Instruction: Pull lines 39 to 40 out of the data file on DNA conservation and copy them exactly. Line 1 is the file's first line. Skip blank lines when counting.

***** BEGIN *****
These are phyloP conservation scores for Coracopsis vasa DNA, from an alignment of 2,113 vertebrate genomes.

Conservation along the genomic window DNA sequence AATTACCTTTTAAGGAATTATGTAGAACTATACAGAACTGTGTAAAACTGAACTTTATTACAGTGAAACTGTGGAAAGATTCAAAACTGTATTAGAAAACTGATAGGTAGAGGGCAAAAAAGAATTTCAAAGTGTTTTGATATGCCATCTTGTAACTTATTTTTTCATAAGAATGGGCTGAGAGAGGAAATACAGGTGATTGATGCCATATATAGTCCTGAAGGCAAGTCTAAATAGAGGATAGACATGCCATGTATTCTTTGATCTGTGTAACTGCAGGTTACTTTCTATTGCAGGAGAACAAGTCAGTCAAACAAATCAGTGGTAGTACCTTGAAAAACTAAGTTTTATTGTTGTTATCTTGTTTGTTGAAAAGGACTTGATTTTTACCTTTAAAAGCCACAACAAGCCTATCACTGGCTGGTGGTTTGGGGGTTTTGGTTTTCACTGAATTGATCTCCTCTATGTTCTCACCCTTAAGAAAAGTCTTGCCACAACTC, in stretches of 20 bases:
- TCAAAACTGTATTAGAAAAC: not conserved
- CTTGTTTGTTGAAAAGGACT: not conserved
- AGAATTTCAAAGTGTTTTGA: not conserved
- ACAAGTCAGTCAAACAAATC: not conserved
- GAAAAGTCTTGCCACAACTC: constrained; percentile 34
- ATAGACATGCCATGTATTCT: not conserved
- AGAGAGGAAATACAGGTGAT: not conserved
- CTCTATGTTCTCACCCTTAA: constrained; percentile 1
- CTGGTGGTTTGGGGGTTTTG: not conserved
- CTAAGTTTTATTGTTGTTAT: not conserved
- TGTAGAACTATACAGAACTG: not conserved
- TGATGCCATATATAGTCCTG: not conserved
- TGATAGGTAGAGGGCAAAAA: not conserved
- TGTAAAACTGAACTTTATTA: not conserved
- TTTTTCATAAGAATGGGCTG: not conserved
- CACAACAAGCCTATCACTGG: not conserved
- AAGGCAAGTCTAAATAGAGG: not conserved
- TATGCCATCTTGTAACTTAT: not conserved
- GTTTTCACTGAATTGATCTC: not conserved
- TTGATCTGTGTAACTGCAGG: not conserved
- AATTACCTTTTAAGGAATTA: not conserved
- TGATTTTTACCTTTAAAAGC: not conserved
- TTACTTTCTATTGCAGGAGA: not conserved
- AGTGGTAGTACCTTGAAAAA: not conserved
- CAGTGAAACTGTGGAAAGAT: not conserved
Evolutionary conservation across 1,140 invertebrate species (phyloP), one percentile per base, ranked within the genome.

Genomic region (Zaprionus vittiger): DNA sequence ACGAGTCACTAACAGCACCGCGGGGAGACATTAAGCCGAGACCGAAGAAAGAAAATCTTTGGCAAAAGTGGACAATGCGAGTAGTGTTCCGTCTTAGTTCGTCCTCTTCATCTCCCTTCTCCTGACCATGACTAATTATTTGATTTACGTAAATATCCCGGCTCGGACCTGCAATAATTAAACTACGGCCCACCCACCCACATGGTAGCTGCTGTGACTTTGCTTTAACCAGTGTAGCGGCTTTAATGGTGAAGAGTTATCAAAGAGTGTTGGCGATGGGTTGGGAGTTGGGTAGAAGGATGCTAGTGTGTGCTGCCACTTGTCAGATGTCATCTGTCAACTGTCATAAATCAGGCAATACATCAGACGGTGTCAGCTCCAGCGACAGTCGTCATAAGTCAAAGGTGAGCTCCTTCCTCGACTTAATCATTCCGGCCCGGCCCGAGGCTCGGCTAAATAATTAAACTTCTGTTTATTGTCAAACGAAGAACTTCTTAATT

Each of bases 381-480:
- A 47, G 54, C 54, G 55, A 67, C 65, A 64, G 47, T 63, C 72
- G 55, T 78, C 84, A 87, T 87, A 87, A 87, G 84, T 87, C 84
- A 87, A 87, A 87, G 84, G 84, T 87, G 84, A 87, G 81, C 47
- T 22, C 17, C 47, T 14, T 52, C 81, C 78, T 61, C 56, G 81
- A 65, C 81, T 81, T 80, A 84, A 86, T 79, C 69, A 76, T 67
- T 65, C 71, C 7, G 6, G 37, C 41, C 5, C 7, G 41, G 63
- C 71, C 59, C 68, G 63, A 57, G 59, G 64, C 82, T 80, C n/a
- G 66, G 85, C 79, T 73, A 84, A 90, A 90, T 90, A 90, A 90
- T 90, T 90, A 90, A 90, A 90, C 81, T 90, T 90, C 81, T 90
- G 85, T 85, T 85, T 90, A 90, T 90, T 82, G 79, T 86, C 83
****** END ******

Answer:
- T 90, T 90, A 90, A 90, A 90, C 81, T 90, T 90, C 81, T 90
- G 85, T 85, T 85, T 90, A 90, T 90, T 82, G 79, T 86, C 83